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More life in Moore's Law, creator says

Gordon Moore expects that his law, which postulates that the number of transistors on a chip doubles every two years, will slow down a bit but continue to chug along.

Moore's Law, which postulates that the number of transistors on a chip doubles every two years, will slow down a bit but continue to chug along, said Gordon Moore, the law's namesake and an Intel co-founder.

"The doubling will slow down," Moore said during a telephone interview Tuesday following a ceremony at the White House, at which he received the Presidential Medal of Freedom, the U.S.'s highest civilian award. "You really get bit by the fact that the materials are made of atoms."

Nelson Mandela, Placido Domingo, Fred ("Mister") Rogers and others also received the Freedom medal from President Bush on Tuesday.

The ability of semiconductor designers to regularly squeeze more transistors onto a single silicon chip to increase computing performance has largely been the engine fueling the technical and economic growth of the computer industry.

In the future, though, the laws of physics will begin to intervene. Processors now come with features measuring 130 nanometers; next year, chips will sport features measuring 100 nanometers. When these features are shrunk to 30 nanometers--expected in seven to eight years--designers will begin to hit a design wall.

Alternatives to current chipmaking techniques, such as nanotechnology, aren't evolved enough yet to take on silicon. Crafting single transistors is one thing, but "housing a billion of them on a chip is another," Moore said.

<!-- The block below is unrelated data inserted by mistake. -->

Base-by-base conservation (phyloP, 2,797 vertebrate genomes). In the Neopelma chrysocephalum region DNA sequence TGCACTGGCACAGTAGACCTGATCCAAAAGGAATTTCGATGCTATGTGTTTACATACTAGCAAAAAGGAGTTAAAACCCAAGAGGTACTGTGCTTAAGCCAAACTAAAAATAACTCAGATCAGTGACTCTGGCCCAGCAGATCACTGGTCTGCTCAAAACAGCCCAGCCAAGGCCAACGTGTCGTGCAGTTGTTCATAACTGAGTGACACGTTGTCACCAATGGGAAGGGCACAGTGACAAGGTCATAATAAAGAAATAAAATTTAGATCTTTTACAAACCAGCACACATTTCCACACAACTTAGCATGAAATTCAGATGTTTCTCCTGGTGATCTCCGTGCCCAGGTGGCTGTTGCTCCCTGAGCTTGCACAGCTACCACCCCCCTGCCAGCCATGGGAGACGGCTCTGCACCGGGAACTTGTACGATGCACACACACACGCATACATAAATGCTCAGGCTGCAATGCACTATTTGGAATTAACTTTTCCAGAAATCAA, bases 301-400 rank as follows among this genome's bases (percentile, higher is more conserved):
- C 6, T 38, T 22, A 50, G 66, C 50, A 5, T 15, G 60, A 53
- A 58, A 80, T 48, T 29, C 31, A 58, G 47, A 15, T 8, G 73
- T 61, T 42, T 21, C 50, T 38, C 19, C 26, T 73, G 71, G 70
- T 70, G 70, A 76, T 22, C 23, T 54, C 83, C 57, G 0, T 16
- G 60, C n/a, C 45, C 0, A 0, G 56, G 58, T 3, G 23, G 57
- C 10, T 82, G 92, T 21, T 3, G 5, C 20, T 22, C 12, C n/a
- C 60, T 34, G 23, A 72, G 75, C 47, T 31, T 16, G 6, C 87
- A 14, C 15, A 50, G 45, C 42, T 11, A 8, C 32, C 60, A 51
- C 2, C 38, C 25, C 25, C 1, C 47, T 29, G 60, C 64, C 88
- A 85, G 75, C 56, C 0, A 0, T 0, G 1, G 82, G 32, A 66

Then again, creativity has trumped scientific predictions before. "I remember we didn't think we could go beyond 1 micron because of optical lithography," Moore said, referring to an obstacle overcome in the early '90s. Moore said that although the upcoming barrier looks more fundamental than the earlier one, he's confident designers will come up with a way to have "multibillion-transistor budgets."

Moore on the markets
Silicon Valley's woes will continue for some time, Moore predicted.

"It is absolutely true that the telecom business right now is just flat on its tail...We haven't seen a large resurgence in PCs either," Moore said.

The Presidential Medal of Freedom wasn't Moore's first White House ceremony. Twelve years ago, he received the National Medal of Technology from the first President Bush.

"Same room, different Bush," Moore quipped.

Moore founded Intel with Robert Noyce in 1968 and served as its CEO from 1975 to 1987. Since 1997, he has served as Chairman Emeritus of the company.

While working for Fairchild Semiconductor in 1965, he coined the now famous Moore's Law as he was preparing an article for Electronics magazine. At that time, the law stated that the number of transistors on a chip doubles every year. In 1975, he amended it to say it doubles every two years.

But not all of Moore's thoughts on technology have been as on the mark.

"If you asked me in 1980, I would have missed the PC. I didn't see much future for it," Moore said last August at a party to celebrate the 20th anniversary of the PC. "I thought automobiles would be a bigger market (for microprocessors). But the IBM PC kind of hit it off with the public."

Moore didn't buy a home PC until the 386 processor came out, toward the late 1980s, he said.